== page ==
Overall, interior volume has increased not only for occupants but also for luggage. At 470 litres, the boot is more than 25 per cent larger than the previous XJ's – and even the glove box is bigger.
When XJ drivers and their passengers are comfortably settled in their seats, Jaguar's philosophy of incorporating relevant technologies quickly becomes evident. From the intuitive and relaxed interfaces between occupants and the vehicle systems – an approach that separates Jaguar from many of its competitors – to the electronic driver aids, the new XJ makes you feel instantly at home.
"You don't have to be a computer programmer to operate this car," comments David Scholes, XJ Chief Programme Engineer. "Our customers are emphatic in their opposition to gratuitous technology and unwanted features intruding on their driving experience; it should be there when you need it but should never impose itself."
The new Jaguar XJ's relevant technologies are centred on easing driver ergonomics, enhancing passenger comfort, expanding entertainment possibilities and developing voice-activated systems to reduce driver distractions.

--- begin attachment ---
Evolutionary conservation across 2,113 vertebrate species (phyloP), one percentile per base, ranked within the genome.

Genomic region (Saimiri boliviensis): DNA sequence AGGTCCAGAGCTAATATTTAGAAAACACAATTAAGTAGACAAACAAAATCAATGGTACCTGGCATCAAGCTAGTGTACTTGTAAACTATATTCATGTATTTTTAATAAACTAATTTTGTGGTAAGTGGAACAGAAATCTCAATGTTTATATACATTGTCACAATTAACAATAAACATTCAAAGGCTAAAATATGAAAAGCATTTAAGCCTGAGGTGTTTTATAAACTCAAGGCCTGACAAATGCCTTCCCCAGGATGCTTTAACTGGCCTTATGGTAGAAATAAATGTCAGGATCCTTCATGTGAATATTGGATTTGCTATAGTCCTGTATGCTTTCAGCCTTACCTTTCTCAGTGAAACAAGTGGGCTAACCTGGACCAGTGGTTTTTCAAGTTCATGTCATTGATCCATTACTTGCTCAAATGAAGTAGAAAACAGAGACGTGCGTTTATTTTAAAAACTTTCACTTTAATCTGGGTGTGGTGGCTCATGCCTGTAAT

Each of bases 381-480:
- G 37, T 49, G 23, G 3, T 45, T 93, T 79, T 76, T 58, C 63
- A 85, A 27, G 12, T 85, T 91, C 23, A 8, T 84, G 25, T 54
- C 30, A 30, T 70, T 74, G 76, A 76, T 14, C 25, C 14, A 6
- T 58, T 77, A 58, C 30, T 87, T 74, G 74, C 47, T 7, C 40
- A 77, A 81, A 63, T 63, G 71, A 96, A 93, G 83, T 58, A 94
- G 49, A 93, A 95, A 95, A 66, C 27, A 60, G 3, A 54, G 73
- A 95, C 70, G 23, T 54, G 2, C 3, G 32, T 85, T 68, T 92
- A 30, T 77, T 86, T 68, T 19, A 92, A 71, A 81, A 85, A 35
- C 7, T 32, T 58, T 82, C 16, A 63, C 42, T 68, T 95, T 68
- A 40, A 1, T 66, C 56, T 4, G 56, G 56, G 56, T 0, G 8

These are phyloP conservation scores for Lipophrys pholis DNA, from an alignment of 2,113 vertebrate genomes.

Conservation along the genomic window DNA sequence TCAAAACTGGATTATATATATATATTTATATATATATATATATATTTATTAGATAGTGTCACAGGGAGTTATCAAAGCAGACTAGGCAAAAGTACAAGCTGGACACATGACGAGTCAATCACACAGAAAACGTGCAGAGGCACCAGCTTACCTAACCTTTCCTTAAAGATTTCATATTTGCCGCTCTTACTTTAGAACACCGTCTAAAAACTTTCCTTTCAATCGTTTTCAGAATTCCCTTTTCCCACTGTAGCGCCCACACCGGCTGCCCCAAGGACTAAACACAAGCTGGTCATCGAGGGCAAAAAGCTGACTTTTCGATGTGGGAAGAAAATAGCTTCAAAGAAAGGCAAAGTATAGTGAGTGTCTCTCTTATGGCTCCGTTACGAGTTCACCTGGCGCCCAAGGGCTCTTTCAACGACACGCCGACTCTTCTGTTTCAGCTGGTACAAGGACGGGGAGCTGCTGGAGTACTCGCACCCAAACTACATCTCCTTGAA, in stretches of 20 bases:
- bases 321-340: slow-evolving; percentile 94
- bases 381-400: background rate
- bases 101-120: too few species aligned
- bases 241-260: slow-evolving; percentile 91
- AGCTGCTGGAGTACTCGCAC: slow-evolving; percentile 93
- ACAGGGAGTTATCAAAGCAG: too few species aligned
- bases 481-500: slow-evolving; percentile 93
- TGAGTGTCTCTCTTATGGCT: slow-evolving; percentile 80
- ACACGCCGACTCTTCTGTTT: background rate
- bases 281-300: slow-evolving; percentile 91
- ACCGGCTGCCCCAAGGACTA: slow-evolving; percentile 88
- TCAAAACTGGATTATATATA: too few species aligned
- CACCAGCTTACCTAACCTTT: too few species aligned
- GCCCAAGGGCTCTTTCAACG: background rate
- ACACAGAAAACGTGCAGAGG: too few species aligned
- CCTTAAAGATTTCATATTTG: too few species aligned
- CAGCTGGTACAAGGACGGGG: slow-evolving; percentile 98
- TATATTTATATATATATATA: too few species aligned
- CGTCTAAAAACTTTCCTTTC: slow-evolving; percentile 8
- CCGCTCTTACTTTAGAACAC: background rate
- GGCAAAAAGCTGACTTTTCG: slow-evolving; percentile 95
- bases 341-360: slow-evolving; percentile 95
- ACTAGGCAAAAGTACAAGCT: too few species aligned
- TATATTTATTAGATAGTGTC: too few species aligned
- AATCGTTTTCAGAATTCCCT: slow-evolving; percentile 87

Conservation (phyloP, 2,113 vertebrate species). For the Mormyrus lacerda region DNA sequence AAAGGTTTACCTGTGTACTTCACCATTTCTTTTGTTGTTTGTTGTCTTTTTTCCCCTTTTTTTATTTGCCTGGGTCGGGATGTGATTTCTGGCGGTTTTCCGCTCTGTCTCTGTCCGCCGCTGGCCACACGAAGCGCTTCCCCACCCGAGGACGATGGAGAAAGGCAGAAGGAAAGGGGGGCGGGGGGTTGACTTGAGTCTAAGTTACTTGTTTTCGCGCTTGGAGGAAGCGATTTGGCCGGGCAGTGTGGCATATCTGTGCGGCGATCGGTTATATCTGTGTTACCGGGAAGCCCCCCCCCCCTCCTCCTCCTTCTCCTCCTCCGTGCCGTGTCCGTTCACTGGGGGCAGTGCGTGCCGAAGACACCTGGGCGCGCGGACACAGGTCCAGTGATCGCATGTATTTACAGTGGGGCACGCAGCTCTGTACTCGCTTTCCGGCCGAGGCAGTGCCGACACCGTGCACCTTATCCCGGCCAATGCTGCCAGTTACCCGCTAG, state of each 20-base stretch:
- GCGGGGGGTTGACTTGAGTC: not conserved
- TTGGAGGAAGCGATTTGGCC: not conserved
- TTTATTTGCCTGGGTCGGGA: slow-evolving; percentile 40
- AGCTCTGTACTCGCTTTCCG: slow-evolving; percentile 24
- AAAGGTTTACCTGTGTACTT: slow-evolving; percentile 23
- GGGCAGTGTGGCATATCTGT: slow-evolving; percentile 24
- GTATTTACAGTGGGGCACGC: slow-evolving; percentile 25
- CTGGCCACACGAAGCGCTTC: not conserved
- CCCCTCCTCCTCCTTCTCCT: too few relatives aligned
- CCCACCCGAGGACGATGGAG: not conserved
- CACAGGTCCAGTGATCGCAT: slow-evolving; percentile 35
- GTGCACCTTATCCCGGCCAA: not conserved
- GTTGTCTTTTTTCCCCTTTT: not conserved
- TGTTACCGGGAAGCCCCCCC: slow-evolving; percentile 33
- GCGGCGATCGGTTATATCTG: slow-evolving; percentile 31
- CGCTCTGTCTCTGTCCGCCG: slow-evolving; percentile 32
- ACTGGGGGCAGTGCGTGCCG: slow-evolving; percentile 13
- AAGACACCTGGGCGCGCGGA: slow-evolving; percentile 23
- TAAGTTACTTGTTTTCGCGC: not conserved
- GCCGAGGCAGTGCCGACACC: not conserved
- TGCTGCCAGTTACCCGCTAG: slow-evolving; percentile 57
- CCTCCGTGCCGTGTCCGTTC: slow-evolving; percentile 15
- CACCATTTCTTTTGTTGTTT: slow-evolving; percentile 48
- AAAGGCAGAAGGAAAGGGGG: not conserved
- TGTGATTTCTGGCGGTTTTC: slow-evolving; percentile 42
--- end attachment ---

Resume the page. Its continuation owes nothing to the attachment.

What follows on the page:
Advanced telematics and communications technologies include a seven-inch (178 mm) LCD touchscreen display that provides fingertip control of climate, audio and DVD navigation systems (featuring postcode programming) and, where fitted, TV tuner and front/rear fixed GSM phones.
In the rear of the new XJ, a multimedia system allows passengers to access audio, TV/video and telephone systems independently of the driver and front seat passenger. As an example, the front passenger could be watching a television broadcast when stationary, while one of the rear passengers is viewing a film on DVD and the other rear passenger plays a video game.
Two 6.5 inch (165 mm) colour display screens, available as a separate cost option, are mounted in the rear of the front seat head restraints for video and TV viewing. Rear-seat passengers use optional headphones to listen to the audio output in comfort.
JaguarVoice, an industry-first when introduced on S-TYPE in 1999, provides drivers and rear passengers with access to voice-activated control of compatible Jaguar systems, including primary audio functions, teletext, telephone, climate control, navigation systems and in-vehicle displays. Jaguar has made voice activation – a technology to reduce distraction when driving – an ongoing research priority.